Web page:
If you are finding that oftentimes your discussions or arguments with your partner either go nowhere or escalate to full blown fighting, you may find this article helpful to you. Successful conflict resolution can be achieved using a few simple steps. Let’s begin with the following example:
Man: You are spending way too much money lately. We cannot afford all the things you have been buying. Our accounts are overdrawn at the end of every month.
Woman: I do not! I only buy what we need. (denial)
Man: Our credit card bill shows purchases for expensive haircuts, fancy clothing, and daily frappuccinos at starbucks. These are luxuries we can’t afford right now.
Woman: Look, I needed a haircut, I haven’t gotten one in 18 months. Our daughter needed an outfit for her graduation ceremony, and after everything I do for you and this family, I don’t think buying myself some frappuccinos is too much to ask. (defensiveness, stonewalling)
Man: Well, you need to figure out a way to spend less money. We can’t keep going into debt.
Woman: Well, I don’t know what you want from me.
As you can see, this conversation is going nowhere. The Man is left feeling unheard and the Woman is annoyed.
Man: We are spending too much money lately. We cannot afford all of the things we’ve been buying. Our accounts are overdrawn at the end of every month.
Woman: I hear you. As the main breadwinner and financial planner of this family, I get that you are stressed about the amount of money we’ve been spending every month.
Man: I appreciate that. Our credit card bill shows purchases for expensive haircuts, fancy clothing, and daily frappuccinos at starbucks. These are luxuries we can’t afford right now.
Woman: It’s true I’ve been spending more money lately than I normally do. It’s been so long since I’ve had a haircut and I wanted our daughter to look nice and feel really special at her graduation. And it’s true I’ve been splurging a bit on coffee.
Man: Is it possible to look at our expenditures to see where we can cut back?
Woman: Well, I really do feel like I needed that haircut but I will only buy clothes on sale. I’ll start bringing coffee from home and cut back my starbucks runs to once a week, instead of everyday.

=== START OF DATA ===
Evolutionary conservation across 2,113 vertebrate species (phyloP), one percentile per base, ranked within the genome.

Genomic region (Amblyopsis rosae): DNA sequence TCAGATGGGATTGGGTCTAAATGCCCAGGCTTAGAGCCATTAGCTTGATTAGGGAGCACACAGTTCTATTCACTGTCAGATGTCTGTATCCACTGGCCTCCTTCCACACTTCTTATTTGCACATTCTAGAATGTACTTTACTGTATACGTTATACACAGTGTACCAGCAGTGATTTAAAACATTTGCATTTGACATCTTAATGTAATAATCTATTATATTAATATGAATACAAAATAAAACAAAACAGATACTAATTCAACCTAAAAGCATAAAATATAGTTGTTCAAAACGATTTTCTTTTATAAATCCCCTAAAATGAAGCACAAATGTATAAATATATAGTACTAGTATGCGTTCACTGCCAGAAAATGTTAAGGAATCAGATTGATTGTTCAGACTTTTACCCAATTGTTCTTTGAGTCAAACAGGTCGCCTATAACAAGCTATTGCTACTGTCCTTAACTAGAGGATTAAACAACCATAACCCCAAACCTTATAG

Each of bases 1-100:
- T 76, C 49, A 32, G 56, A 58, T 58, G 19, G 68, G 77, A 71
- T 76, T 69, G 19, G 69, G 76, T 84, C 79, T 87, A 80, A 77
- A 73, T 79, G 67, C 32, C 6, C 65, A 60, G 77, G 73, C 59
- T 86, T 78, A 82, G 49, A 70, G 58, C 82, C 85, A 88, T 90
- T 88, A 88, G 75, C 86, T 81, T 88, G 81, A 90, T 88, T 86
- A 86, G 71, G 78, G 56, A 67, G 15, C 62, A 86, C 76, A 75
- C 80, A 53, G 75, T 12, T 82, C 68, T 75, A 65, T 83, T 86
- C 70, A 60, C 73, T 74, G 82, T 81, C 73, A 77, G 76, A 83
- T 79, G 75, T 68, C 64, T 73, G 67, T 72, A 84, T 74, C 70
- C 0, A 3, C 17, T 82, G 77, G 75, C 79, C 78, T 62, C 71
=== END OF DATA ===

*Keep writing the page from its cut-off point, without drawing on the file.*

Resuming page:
As you can see, scenario #2 had a much better outcome than scenario #1. Here’s why:
Woman followed the 3 simple steps to achieving successful conflict resolution.
Step 1: Acknowledge the other person’s point of view. I can’t stress this point enough. People need to feel that their opinions and issues of importance matter to their loved ones, and are acknowledged. Acknowledging someone else’s point of view is not the same as agreeing with it. Your goal is to make sure the other person feels heard.
e.g. Woman: “…I get that you are stressed about our overdrawn bank accounts.”
Step 2: Own your part. If someone comes at you in an accusatory or combative way, it’s easy to a) get defensive b) run for cover c) become accusatory or combative right back or d) tell them that they aren’t speaking to you very nicely, therefore you cannot address what they are staying. This step involves being honest with yourself and your partner and taking responsibility for your share of the issue, regardless of how it’s being presented to you. Sift through and filter out the way the issue is being presented (if it’s being done in an angry or accusatory way) and think to yourself, “does my partner have a point? Is there truth to what s/he is saying? 99 times out of 100, there is. Own it and take responsibility for it.
e.g. Woman: “It’s true I’ve been spending more money lately…”
Step 3: Accept influence/Make changes. Decide what, if anything, you can do to accommodate your partner. Even a very small change can go a long way in demonstrating to your partner that you are a team player and will do what it takes to alleviate some of his stress. If you cannot make changes, let your partner know that you wish you could but it’s just not possible for you right now. Explain why. See if there’s another way you can be supportive to your partner.
e.g. Woman “…I’ll start bringing coffee from home and cut back my starbucks runs to once a week, instead of everyday.”
e.g. Woman “I don’t see how we can cut back on spending right now but I’ll see if I can take on some extra hours at work.
One last point:
Notice that in scenario #1, the Man used “You” language, e.g., “you are spending too much money.” In scenario #2, the Man used “We” language, e.g., “we are spending too much money.” “You” can sound more accusatory and is more likely to cause the listener to become defensive. Perhaps the Woman in scenario #2 was able to be more responsive because the Man’s initial choice of words were less combative and allowed her to be more receptive.